Festo's Flying Fox And Spider Robots Are Worth Seeing
Written by David Conrad   
Saturday, 31 March 2018

It has been a while since we have featured an impressive bio-inspired robot from automation expert Festo, but, wouldn't you know it, two come along at the same time.

Every now and again Festo builds a bio-inspired robot just because it can. It uses its expertise in automation and process control to implement something that looks like an animal and moves like that animal.

The latest is the Bionic FlyingFox, and don't judge it on how it looks. It is how it flies that is the really impressive part:



There isn't much to add about the way the device flies after you have seen the video but it is more sophisticated than you might expect:

"So that the BionicFlyingFox is able to move semi-autonomously in a defined space, it communicates with a motion-tracking system. The installation constantly records its position. At the same time, the system plans the flight paths and delivers the necessary control commands for this. A person performs the start and landing manually. The autopilot takes over in flight."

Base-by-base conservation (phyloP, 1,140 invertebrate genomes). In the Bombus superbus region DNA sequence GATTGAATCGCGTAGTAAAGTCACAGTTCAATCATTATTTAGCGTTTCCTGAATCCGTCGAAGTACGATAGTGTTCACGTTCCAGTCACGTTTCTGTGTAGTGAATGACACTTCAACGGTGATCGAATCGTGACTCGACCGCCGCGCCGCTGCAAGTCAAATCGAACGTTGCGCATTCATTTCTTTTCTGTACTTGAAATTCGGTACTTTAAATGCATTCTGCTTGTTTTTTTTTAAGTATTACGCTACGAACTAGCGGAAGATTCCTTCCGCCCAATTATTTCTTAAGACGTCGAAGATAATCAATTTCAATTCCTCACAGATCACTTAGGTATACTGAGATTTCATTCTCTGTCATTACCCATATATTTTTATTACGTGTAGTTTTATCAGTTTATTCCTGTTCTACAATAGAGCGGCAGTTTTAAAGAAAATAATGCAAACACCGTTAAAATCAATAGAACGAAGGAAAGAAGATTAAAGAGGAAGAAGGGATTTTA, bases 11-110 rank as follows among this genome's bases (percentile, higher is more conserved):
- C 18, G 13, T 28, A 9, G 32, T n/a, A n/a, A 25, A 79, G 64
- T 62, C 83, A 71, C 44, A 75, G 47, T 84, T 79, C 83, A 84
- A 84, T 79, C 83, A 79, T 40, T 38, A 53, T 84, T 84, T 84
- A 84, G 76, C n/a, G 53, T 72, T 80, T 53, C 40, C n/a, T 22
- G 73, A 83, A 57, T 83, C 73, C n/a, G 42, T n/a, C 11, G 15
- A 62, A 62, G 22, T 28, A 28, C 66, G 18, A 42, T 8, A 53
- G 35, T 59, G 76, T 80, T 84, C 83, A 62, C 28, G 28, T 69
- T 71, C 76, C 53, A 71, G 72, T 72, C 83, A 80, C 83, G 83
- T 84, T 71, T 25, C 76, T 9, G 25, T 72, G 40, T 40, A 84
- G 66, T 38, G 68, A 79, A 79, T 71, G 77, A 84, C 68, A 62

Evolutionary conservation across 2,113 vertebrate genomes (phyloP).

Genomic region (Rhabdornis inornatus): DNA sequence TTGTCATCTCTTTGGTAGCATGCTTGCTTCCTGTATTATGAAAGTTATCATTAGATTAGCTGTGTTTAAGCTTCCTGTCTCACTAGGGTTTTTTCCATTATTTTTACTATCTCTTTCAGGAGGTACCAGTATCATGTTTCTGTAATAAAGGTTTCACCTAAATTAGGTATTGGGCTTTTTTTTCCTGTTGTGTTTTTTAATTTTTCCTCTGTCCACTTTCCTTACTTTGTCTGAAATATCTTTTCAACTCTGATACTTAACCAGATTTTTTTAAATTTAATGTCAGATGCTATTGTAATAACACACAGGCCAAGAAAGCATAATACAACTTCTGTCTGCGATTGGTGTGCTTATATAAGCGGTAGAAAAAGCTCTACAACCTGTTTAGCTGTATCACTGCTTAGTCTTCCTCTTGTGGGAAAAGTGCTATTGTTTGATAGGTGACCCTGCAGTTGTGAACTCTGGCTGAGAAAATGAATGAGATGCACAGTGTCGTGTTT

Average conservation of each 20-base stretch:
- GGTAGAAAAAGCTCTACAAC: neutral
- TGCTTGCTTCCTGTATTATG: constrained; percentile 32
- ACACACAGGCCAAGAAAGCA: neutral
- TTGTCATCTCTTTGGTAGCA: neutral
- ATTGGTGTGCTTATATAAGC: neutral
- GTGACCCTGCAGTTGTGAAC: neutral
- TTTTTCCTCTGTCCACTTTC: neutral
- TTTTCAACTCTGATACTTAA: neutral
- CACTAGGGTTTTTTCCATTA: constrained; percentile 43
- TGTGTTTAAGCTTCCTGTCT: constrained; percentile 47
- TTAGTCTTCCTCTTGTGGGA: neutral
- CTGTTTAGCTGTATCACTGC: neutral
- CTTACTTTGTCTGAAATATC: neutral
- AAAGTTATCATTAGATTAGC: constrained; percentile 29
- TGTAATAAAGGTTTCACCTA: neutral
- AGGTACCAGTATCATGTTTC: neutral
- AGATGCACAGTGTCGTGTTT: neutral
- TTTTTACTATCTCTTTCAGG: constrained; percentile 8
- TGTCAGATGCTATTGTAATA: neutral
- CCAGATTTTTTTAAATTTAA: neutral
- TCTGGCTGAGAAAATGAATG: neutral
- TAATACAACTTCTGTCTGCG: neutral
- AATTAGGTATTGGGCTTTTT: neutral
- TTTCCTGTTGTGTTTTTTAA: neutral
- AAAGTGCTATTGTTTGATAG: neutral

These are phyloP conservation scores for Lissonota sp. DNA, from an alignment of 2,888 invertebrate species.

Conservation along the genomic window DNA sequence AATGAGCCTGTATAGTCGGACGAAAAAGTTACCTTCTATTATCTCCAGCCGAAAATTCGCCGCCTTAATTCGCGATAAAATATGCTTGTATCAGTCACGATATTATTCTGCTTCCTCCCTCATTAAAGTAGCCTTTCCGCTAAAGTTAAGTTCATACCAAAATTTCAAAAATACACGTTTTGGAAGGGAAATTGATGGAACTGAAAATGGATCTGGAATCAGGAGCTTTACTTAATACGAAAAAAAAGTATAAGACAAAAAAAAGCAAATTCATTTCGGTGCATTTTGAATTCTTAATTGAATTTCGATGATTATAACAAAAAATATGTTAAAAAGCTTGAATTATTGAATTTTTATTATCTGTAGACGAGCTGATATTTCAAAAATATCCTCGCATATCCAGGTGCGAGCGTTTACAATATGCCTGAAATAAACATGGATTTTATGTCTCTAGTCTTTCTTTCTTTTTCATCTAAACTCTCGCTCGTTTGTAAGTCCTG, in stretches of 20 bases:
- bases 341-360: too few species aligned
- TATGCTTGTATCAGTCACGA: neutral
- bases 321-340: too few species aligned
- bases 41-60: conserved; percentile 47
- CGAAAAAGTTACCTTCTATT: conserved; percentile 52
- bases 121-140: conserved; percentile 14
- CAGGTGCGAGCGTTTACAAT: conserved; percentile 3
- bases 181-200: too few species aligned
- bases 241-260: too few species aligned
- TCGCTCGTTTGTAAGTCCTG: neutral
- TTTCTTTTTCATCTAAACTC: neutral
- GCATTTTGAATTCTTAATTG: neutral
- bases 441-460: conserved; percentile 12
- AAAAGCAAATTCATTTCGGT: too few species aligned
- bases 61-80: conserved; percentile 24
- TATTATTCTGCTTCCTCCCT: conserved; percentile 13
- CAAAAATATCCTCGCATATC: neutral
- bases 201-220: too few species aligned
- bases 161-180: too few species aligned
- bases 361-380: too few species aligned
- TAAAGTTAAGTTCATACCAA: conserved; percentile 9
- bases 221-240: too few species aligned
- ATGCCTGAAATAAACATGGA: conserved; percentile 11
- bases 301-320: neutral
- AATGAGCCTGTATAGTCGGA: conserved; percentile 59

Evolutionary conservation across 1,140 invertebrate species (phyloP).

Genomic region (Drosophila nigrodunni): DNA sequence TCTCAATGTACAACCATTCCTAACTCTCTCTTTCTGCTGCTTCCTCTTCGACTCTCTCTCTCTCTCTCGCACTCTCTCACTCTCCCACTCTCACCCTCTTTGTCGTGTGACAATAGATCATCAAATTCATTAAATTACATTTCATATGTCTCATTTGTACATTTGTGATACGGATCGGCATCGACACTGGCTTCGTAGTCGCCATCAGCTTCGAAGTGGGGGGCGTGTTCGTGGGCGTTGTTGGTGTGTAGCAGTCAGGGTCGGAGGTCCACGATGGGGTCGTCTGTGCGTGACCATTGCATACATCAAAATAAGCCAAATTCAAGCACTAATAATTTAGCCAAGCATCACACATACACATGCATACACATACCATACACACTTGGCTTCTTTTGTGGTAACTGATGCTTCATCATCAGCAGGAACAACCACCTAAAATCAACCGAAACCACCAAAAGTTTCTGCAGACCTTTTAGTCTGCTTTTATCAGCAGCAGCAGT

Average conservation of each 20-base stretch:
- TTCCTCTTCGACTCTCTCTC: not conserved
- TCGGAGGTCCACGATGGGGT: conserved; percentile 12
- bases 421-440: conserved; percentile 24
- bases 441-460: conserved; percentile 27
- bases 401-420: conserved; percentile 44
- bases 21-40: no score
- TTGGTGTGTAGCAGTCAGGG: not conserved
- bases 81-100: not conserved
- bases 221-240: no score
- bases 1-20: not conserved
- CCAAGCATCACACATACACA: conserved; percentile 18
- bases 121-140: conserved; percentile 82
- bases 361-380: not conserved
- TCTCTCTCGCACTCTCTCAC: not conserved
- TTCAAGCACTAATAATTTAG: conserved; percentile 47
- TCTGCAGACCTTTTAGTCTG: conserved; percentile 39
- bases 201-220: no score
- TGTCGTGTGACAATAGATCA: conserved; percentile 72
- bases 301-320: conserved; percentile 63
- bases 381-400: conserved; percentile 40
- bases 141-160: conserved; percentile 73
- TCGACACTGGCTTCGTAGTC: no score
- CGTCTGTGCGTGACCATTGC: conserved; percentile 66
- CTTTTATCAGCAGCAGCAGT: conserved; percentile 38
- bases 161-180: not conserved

The fox is tracked using two infrared cameras on a pan-and-tilt head. These track the flight and provide position information from four active infrared markers on the legs and wing tips. The flight path and the movements needed to fly it are computed using machine learning - but there are no more details.

The BionicWheelBot is a different sort of robot. It is biologically inspired but you might well think that it is more nightmare inspired especially if you have a phobia of spiders. It is inspired by the flic-flac spider, which was recently discovered in the Sahara Desert.



"The flic-flac spider can walk like other spiders. It can also propel itself into the air, however, with a combined sequence of somersaulting and rolling on the ground."


Take a look at the video:

"In order to start rolling, the BionicWheelBot bends three legs each on the left and right of its body to make a wheel. Two legs folded up whilst walking then extend, push the rolled-up spider off the ground, and continuously push it forward whilst rolling. This prevents the BionicWheelBot from grinding to a halt and ensures that it can move itself forward even on rough terrain. In rolling mode, the artificial spider – like its natural role model – is much faster than when walking. At the same time, the robot can even overcome inclines of up to five per cent uphill."

The flying fox is just beautiful to watch, but the spider could have some practical applications. Whatever elso Festo has proved, yet again, that it makes impressive biological robots.



More Information



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Last Updated ( Saturday, 09 March 2019 )